Sunday, July 13, 2014
Inquirer Daily News

Eagles lose a terrible game

Titans 37, Eagles 19

Eagles lose a terrible game

Titans receiver Kenny Britt had three touchdown catches and more than 200 receiving yards against the Eagles. (AP Photo/Frederick Breedon)
Titans receiver Kenny Britt had three touchdown catches and more than 200 receiving yards against the Eagles. (AP Photo/Frederick Breedon)

NASHVILLE, Tenn. -- This is a game the Eagles always seem to lose: on the road, against an AFC team with some credentials, just before the bye. It is something we have seen several times during Andy Reid's tenure. There is no explaining it, just like there is no explaining why their Septembers are always so unstable, and why they always win the game right after the bye, and why they play like crazy in November and December. It is just part of the annual cycle.

And, well, for a long time on Sunday, this one looked like a win -- until, that is, it turned into one of the ugliest Eagles losses in recent memory. Titans 37, Eagles 19 will live in infamy -- at least through the upoming bye week. Cortland Finnegan's 41-yard interception return for a touchdown with no time remaining was the final indignity.

Quarterback Kevin Kolb wasn't playing well when trying to throw the ball downfield, but the running game and the short passing game were solid, and kicker David Akers was money after a tough day the previous weekend against Atlanta. On defense, the Eagles' No. 1 job was to stop Tennessee running back Chris Johnson -- and for the third straight game, the defense did just that against an opposing back.

It wasn't going to be pretty, not even a little, but the Eagles were going to win. But then the Eagles fumbled away the touchdown that would have put them ahead by 23-7 in the third quarter when the Titans' Jason Jones blew through the Eagles' line and disrupted the handoff between Kolb and LeSean McCoy just 3 yards from the end zone. And then Titans backup quarterback Kerry Collins began to find the only player on the field who could beat the Eagles -- wide receiver Kenny Britt.

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With about 13 minutes left, and with the Eagles' pass rush flagging, Collins hit Britt with an 80-yard touchdown pass, a play on which rookie safety Nate Allen did not react well. (Britt had caught a 26-yard TD already in the second quarter against the beleagured Ellis Hobbs.) But after that it was pitch and catch, and then pitch and catch again, and again, and again -- and the Eagles had no answer. With 5:03 left, Collins hit Britt with another touchdown pass, this one from 16 yards.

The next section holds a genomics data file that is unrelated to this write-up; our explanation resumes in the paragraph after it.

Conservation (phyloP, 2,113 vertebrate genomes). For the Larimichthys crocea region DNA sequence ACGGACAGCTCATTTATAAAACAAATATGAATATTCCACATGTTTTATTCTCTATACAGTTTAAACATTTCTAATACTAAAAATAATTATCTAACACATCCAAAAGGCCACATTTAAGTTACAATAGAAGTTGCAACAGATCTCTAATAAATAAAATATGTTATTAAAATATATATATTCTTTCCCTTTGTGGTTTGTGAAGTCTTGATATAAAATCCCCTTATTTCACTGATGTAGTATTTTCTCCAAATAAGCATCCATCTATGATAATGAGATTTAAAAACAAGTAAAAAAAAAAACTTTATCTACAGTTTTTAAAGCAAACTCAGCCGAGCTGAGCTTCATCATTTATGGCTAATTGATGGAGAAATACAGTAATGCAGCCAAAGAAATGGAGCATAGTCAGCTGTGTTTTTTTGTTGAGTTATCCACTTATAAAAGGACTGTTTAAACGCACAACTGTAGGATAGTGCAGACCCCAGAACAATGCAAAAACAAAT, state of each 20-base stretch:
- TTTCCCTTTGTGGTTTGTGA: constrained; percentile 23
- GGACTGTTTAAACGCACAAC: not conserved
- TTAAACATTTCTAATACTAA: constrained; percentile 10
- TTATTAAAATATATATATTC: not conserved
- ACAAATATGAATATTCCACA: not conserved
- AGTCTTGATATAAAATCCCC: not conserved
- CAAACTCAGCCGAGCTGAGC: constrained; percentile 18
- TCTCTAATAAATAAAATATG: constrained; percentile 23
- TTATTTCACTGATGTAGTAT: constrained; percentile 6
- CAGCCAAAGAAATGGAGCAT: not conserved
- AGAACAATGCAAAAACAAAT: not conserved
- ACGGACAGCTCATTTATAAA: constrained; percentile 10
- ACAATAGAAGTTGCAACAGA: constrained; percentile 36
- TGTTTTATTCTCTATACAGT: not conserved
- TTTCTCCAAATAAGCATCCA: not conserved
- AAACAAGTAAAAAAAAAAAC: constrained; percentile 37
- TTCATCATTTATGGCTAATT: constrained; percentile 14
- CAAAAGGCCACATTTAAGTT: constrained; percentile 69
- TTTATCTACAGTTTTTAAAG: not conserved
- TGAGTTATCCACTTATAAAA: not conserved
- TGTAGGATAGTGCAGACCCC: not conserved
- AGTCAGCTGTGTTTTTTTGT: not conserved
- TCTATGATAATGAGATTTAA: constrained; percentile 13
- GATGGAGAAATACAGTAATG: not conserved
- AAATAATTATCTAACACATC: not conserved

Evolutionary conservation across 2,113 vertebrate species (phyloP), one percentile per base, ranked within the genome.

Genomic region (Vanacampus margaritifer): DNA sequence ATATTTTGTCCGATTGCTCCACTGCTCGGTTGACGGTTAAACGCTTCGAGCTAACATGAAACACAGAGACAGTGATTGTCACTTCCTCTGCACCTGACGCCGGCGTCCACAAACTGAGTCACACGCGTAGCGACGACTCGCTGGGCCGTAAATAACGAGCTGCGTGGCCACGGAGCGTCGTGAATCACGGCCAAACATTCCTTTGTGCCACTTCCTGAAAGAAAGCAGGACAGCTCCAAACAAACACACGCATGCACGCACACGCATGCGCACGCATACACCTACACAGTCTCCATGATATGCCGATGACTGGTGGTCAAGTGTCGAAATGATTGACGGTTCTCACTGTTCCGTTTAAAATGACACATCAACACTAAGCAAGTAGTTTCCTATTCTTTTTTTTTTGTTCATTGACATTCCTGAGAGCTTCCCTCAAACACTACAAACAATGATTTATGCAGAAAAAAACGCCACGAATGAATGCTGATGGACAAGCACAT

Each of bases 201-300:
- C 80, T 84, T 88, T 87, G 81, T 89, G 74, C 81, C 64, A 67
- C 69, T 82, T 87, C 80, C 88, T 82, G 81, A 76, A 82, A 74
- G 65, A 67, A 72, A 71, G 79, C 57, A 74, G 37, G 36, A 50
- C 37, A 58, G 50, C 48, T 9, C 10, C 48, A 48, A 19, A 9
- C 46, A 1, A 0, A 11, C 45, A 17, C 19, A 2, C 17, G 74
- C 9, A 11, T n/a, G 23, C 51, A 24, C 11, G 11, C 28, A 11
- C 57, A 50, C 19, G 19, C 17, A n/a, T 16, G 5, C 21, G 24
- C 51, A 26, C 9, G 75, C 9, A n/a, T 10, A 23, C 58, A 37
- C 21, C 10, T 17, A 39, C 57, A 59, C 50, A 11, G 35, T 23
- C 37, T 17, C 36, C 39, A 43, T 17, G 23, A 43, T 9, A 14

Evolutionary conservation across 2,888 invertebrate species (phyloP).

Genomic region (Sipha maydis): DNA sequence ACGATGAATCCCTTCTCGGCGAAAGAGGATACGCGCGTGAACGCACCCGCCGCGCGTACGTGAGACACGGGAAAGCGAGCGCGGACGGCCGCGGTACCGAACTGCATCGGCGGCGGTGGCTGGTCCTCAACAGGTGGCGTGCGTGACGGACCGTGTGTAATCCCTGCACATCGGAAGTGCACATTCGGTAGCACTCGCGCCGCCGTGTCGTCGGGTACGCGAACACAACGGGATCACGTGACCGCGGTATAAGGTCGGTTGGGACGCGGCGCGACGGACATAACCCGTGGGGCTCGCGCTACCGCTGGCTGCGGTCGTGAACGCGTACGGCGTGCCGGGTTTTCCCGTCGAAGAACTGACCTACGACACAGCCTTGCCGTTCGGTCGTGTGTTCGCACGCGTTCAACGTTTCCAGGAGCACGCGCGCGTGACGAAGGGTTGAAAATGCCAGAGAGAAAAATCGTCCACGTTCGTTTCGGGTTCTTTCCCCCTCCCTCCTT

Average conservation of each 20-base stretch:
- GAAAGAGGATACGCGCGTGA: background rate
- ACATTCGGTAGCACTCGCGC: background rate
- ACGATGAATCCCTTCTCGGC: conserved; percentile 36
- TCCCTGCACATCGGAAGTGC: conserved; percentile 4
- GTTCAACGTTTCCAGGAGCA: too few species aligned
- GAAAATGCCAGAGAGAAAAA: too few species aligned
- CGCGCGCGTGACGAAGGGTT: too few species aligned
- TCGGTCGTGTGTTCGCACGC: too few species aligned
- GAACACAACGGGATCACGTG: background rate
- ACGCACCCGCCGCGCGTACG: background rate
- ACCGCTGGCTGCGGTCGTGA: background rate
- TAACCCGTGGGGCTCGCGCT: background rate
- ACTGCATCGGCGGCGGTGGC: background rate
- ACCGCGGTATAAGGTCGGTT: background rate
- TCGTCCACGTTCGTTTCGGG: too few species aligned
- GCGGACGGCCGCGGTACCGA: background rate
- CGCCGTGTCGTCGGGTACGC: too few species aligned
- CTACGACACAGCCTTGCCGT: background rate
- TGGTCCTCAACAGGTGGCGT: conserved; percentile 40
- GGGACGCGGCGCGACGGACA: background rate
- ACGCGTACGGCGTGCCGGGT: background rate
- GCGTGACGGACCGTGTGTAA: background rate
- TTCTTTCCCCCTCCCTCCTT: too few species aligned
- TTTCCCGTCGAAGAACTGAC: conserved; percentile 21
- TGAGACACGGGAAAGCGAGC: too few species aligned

By the time it was over, Britt had seven catches for 225 yards. He had been benched early in the game because of a bar altercation during the week, and when he arrived, it was like lightning.

For the third week in a row, the Eagles' offensive game plan was excellent. The screen game was working, the run game was consistent, and there were enough people open downfield. This week, though, Kolb had trouble with the deep ball. He was intercepted once and could have been picked off for a second time if not for a play made by wide receiver Riley Cooper, a play of the year candidate.

Out of the wildcat formation, the Eagles ran a kind of double-reverse thing: direct snap to Jeremy Maclin, to Shady McCoy, to Kolb (who had been lined up wide), and then deep down the middle to Cooper. Except the pass was badly underthrown, and the Titans' Chris Hope was a certain interceptor until Cooper made a great comeback break to snag the pass in front of Hope. Thirty-seven yards, no sweat. A couple of plays later, Cooper made his first NFL touchdown reception, a 5-yarder from Kolb.

But the offense stalled, badly, in the second half. Kolb did nothing to cement his position as the starter in the Kolb-Michael Vick sweepstakes. And a young team that could have burnished its credentials with a win against a backup quarterback on the road instead will deal with the awful taste of this one for 2 weeks.

 

 

Rich Hofmann Daily News Sports Columnist
About this blog
Rich Hofmann arrived at the Daily News in 1980 for a job whose status was officially designated as "full-time, temporary." A senior at Penn at the time, he was hired to fill in on the copy desk during a staff illness. The notion of him covering the Eagles or being a columnist did not exist in anyone's imagination. It was supposed to be six weeks and out, but he never left. It is only one of the reasons why so many people have concerns about him as a potential house guest. Rich has blogged the postseasons of the Flyers and Eagles. E-mail Rich at hofmanr@phillynews.com Reach Rich at hofmanr@phillynews.com.

Rich Hofmann Daily News Sports Columnist
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